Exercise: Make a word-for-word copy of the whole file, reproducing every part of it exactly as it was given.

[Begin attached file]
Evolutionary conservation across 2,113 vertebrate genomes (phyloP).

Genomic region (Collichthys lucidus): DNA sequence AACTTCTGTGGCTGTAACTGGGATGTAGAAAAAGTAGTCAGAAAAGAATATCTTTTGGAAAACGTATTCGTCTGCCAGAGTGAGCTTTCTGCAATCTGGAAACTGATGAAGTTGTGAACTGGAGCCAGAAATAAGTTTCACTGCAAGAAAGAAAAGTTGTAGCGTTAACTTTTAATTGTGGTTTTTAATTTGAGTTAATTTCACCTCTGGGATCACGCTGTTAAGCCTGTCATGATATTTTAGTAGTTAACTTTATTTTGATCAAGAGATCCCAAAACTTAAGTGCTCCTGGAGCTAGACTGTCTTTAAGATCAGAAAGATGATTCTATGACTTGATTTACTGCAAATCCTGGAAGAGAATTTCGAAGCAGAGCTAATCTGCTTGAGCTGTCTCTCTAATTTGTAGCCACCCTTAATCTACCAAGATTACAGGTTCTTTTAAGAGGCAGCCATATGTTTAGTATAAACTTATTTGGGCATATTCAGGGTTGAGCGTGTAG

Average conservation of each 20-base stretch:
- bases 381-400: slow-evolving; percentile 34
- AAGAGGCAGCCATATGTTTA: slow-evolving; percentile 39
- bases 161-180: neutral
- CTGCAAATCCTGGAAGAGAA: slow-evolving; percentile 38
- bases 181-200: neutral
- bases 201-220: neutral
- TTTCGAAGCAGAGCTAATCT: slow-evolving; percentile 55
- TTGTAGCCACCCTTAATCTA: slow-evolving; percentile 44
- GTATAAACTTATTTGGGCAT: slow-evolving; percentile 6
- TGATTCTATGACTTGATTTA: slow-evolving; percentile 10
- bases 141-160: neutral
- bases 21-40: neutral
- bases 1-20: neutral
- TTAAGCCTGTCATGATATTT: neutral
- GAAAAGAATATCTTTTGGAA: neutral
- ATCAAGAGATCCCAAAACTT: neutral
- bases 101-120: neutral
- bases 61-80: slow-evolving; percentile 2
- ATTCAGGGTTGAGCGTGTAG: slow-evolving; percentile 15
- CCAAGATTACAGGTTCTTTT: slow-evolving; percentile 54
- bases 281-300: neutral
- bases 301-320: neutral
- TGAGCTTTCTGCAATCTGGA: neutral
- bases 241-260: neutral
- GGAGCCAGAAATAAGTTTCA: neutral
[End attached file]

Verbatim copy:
Evolutionary conservation across 2,113 vertebrate genomes (phyloP).

Genomic region (Collichthys lucidus): DNA sequence AACTTCTGTGGCTGTAACTGGGATGTAGAAAAAGTAGTCAGAAAAGAATATCTTTTGGAAAACGTATTCGTCTGCCAGAGTGAGCTTTCTGCAATCTGGAAACTGATGAAGTTGTGAACTGGAGCCAGAAATAAGTTTCACTGCAAGAAAGAAAAGTTGTAGCGTTAACTTTTAATTGTGGTTTTTAATTTGAGTTAATTTCACCTCTGGGATCACGCTGTTAAGCCTGTCATGATATTTTAGTAGTTAACTTTATTTTGATCAAGAGATCCCAAAACTTAAGTGCTCCTGGAGCTAGACTGTCTTTAAGATCAGAAAGATGATTCTATGACTTGATTTACTGCAAATCCTGGAAGAGAATTTCGAAGCAGAGCTAATCTGCTTGAGCTGTCTCTCTAATTTGTAGCCACCCTTAATCTACCAAGATTACAGGTTCTTTTAAGAGGCAGCCATATGTTTAGTATAAACTTATTTGGGCATATTCAGGGTTGAGCGTGTAG

Average conservation of each 20-base stretch:
- bases 381-400: slow-evolving; percentile 34
- AAGAGGCAGCCATATGTTTA: slow-evolving; percentile 39
- bases 161-180: neutral
- CTGCAAATCCTGGAAGAGAA: slow-evolving; percentile 38
- bases 181-200: neutral
- bases 201-220: neutral
- TTTCGAAGCAGAGCTAATCT: slow-evolving; percentile 55
- TTGTAGCCACCCTTAATCTA: slow-evolving; percentile 44
- GTATAAACTTATTTGGGCAT: slow-evolving; percentile 6
- TGATTCTATGACTTGATTTA: slow-evolving; percentile 10
- bases 141-160: neutral
- bases 21-40: neutral
- bases 1-20: neutral
- TTAAGCCTGTCATGATATTT: neutral
- GAAAAGAATATCTTTTGGAA: neutral
- ATCAAGAGATCCCAAAACTT: neutral
- bases 101-120: neutral
- bases 61-80: slow-evolving; percentile 2
- ATTCAGGGTTGAGCGTGTAG: slow-evolving; percentile 15
- CCAAGATTACAGGTTCTTTT: slow-evolving; percentile 54
- bases 281-300: neutral
- bases 301-320: neutral
- TGAGCTTTCTGCAATCTGGA: neutral
- bases 241-260: neutral
- GGAGCCAGAAATAAGTTTCA: neutral